"I got fired by a client over the weekend who happened to be my mother," a bearish hedge-fund investor confessed on Election Day. "But that's not the best part. The best part is that the only money she had in the fund is the money I gave her." When the blood is running in the bearish streets, wise bulls take notice.
With all the talk about "character" in politics, people have forgotten about character in the Treasury market. Who is the marginal buyer of short-dated securities today? Is it a grandmother or a bank trust-department officer or a highly leveraged, highly hopeful speculator?
At this writing, H. Ross Perot has not won the election, but the issuance of federal debt has continued, vindicating one of Perot's top campaign predictions.
Manufacturing and trade inventories, relative to sales, may stand at record-low levels, but more and more Coors is on the shelf.
Jeremy Grantham, eschewing a lectern, walked among the conference-goers and urged them, in an unamplified voice, "downplay the U.S. equity market, and up-play foreign markets."
After the talking was over, a man at the conference told a real-estate story.
Like the economy (we say with fingers tightly crossed), radio is seeing better days.
"Our view is that gold has not changed. The world has." So Timothy O'Neill, general partner of Goldman, Sachs & Co., told the Grant's conference. For gold investors, the change, of course, has been for the worse.
The Golden State, Lee Mikles, Beverly Hills-based short-seller, told the conference-goers, still has its weather but no longer its economy. "
We were on the phone with the owner of a solvent and liquid Virginia business. His pricing is weak and his inventories are high, the man said, but one augury, at least, has turned bullish. His bank...
In the United States during the past week, M-2 and bank loans turned down (following a short string of stiffening data), and yields on medium-term notes of the General Motors Acceptance Corp. turned up.
The Hawthorne plant of the Western Electric Co. near Chicago was the site of a series of landmark experiments in industrial psychology in the 1920s and 1930s.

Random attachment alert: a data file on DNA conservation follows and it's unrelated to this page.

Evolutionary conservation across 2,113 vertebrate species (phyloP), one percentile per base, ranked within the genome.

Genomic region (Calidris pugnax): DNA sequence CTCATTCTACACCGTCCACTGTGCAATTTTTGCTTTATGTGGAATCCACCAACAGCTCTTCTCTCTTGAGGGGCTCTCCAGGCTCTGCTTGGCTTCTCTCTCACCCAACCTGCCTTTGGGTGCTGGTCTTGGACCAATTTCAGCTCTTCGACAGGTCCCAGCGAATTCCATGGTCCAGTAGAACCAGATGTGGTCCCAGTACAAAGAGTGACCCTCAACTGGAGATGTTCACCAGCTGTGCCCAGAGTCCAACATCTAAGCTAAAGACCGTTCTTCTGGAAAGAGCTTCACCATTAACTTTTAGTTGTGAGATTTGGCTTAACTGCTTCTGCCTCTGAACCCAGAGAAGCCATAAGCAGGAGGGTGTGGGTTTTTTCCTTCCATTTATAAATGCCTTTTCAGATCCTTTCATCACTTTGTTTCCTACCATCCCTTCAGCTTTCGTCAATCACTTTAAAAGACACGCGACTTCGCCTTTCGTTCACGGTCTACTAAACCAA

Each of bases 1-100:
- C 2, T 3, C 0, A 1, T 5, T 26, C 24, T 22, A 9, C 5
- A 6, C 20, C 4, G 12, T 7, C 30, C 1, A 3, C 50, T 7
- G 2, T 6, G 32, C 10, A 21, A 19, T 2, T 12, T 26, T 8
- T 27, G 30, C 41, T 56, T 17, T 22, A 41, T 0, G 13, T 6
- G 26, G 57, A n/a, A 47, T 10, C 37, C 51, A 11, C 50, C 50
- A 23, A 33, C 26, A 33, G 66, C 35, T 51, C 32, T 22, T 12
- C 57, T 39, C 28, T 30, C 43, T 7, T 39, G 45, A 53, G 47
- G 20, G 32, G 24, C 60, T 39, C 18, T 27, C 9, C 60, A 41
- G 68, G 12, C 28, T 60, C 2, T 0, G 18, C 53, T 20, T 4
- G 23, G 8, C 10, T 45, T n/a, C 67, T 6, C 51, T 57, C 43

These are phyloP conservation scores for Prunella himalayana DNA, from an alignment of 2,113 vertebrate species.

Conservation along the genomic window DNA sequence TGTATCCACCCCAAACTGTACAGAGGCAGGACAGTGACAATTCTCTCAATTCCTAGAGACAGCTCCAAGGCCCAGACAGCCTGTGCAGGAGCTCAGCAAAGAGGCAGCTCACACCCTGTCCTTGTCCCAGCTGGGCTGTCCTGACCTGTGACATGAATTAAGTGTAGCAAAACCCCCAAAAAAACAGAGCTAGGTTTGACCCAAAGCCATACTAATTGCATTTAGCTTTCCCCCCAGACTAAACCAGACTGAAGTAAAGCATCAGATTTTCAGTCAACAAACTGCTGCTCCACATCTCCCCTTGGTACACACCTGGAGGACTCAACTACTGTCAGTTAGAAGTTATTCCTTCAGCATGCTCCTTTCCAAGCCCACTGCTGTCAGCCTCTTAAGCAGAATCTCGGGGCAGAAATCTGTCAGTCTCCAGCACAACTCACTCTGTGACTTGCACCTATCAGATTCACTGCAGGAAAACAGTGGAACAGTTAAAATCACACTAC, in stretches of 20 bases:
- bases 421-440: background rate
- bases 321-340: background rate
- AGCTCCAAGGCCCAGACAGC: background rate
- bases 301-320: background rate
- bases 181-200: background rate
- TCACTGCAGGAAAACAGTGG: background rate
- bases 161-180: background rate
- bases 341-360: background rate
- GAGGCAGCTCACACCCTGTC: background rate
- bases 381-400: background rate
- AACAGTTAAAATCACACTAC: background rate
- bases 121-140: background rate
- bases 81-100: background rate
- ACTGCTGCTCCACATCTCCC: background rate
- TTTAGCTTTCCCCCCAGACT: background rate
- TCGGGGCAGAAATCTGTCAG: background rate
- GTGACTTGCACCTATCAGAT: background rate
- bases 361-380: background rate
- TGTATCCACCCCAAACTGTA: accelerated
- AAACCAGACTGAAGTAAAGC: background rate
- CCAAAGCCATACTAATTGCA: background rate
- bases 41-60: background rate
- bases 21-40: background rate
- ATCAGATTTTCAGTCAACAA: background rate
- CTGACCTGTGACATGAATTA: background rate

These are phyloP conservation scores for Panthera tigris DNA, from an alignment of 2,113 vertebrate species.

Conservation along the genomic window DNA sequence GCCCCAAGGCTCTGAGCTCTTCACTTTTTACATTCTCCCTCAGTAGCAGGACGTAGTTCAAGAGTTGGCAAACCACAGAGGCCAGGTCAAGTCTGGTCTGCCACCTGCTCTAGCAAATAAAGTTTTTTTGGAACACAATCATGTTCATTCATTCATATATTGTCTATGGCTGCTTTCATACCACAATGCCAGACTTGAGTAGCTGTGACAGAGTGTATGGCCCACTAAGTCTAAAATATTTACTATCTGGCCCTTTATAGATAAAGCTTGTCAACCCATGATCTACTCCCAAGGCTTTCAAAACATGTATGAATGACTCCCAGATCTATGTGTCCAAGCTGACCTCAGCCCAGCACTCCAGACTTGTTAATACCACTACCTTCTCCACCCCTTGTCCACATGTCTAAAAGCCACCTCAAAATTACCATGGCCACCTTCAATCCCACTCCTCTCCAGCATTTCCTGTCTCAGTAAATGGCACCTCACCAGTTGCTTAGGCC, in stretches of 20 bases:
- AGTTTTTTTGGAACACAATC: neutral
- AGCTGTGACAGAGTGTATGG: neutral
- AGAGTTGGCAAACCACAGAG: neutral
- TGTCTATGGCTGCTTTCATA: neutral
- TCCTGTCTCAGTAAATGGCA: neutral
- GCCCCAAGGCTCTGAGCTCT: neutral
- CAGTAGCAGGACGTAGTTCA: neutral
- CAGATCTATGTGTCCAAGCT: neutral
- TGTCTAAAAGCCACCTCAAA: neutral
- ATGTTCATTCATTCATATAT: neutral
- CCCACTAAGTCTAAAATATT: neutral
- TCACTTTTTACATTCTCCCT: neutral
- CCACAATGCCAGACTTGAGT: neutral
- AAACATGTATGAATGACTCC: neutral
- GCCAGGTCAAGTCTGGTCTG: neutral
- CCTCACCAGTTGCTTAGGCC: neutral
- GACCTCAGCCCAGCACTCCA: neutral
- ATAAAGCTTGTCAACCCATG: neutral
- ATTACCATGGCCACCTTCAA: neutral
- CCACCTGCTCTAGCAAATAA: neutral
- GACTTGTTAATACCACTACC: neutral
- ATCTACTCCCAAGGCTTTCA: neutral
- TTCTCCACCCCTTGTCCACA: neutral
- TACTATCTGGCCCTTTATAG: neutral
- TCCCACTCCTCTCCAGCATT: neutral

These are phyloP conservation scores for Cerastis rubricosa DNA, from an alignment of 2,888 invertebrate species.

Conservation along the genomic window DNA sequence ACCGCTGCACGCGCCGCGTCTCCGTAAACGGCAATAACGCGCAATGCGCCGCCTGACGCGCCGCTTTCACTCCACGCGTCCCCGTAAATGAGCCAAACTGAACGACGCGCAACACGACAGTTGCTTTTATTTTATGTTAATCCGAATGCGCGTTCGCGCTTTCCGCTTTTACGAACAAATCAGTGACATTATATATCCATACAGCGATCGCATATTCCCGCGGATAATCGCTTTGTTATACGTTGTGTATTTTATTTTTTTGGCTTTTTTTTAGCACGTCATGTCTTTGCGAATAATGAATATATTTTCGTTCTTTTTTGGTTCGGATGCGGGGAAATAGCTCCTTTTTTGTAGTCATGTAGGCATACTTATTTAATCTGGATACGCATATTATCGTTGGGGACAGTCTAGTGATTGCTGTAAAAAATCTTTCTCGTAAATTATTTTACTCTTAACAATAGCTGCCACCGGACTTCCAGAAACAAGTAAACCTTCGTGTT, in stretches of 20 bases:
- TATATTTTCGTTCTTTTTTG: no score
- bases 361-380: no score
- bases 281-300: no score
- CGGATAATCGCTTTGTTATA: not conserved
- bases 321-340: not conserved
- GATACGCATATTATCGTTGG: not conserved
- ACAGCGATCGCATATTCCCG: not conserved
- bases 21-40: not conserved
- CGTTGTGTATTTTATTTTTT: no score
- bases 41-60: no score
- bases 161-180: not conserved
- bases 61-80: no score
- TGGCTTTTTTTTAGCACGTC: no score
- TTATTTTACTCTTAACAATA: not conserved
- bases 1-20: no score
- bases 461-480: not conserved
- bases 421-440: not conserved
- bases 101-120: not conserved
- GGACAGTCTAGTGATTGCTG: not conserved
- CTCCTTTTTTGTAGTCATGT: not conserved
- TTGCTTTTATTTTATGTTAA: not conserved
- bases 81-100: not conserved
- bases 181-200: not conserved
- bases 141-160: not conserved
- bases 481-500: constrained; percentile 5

Jeremy Diamond has been named the publisher of Grant's Interest Rate Observer, succeeding Patricia Kavanagh, who has been named president of The Interest Rate Publishing Corp. Grant's has its own holding company.
An essay in the September 25 letter of the Federal Reserve Bank of San Francisco laid out the causes of the national economic funk and closed with a startling, un-Fed-like prediction -- lower interest rates.
"Bankruptcy 1995: The Coming Collapse of America and How to Stop It," by Harry E. Figgie Jr., is H. Ross Perot between hard covers.
Van Hoisington, bond investor par excellence of Austin, Texas, recently surveyed the economy and found it wanting.
You have read -- we have written -- about the junk-bond market's second childhood. What may best convey this reversion to the spirit of 1988 is not the ugliest troll of the new-issue litter but a company that the investment bankers deem to be not so bad.
It is all very well to have theories, and Grant's has its share: that economic growth may furnish surprises on the upside, that interest rates may therefore continue to rise and that people are not as financially strapped as they seem.
Marc Perkins, the Florida investor who saw the savings and loan calamity coming a mile away, will accept no part of the bullish thesis that the credit contraction is ending.
If deflation is (or may be) bottoming out in the United States, there is no such hope in Japan. Akio Mikuni, proprietor of a Tokyo-based bond rating service, student of Japanese credit markets and (not least) a regular Grant's advertiser, remains bearish, with one caveat.
In Japan, as in the United States, the weakest banks are the big-city banks. Could sophisticated, urban living be the cause of gullible lending?
Those of us keeping vigil by the nation's monetary sickbed must not confuse a faint pulse with lusty good health. Nevertheless, business loans in September registered a $2.5 billion increase...
On paper, it would seem to pay a banker, and pay him handsomely, to borrow short and lend long. ...Years ago, such an alignment of monetary stars would have caused people to drop everything and buy a gold mine. Now they buy bond funds.
PRI, the governing Institutional Revolutionary Party of Mexico, a political movement long synonymous with the Mexican state, is launching its own credit card, Reuters reported from Mexico City.
"The 1980s' real-estate guys, what they're saying is, 'I'm back,' " Frederick E. "Shad" Rowe, Dallas money manager and Grant's correspondent reported the other day. "NationsBank -- you know, formerly NCNB, 'No Cash for Nobody' -- NationsBank is out looking for loans. I'm telling you, it's unbelievable."
Natural-gas and heating-oil speculators are not the only persons thanking the gods who live on Mount Pinatubo, in advance, for possibly staving off global warming for another few years ...
No interest-rate spike would be too high for the martyrs who own "interest-only" mortgage strips, better known as IOs. Someone must own them, we gather, because they exist, but nobody is coming forward to admit it.
Seventy-odd years after it invented the overhead garage door, Overhead Door Corp., in cooperation with First Boston Corp., is trying to reinvent the 1988-era junk bond.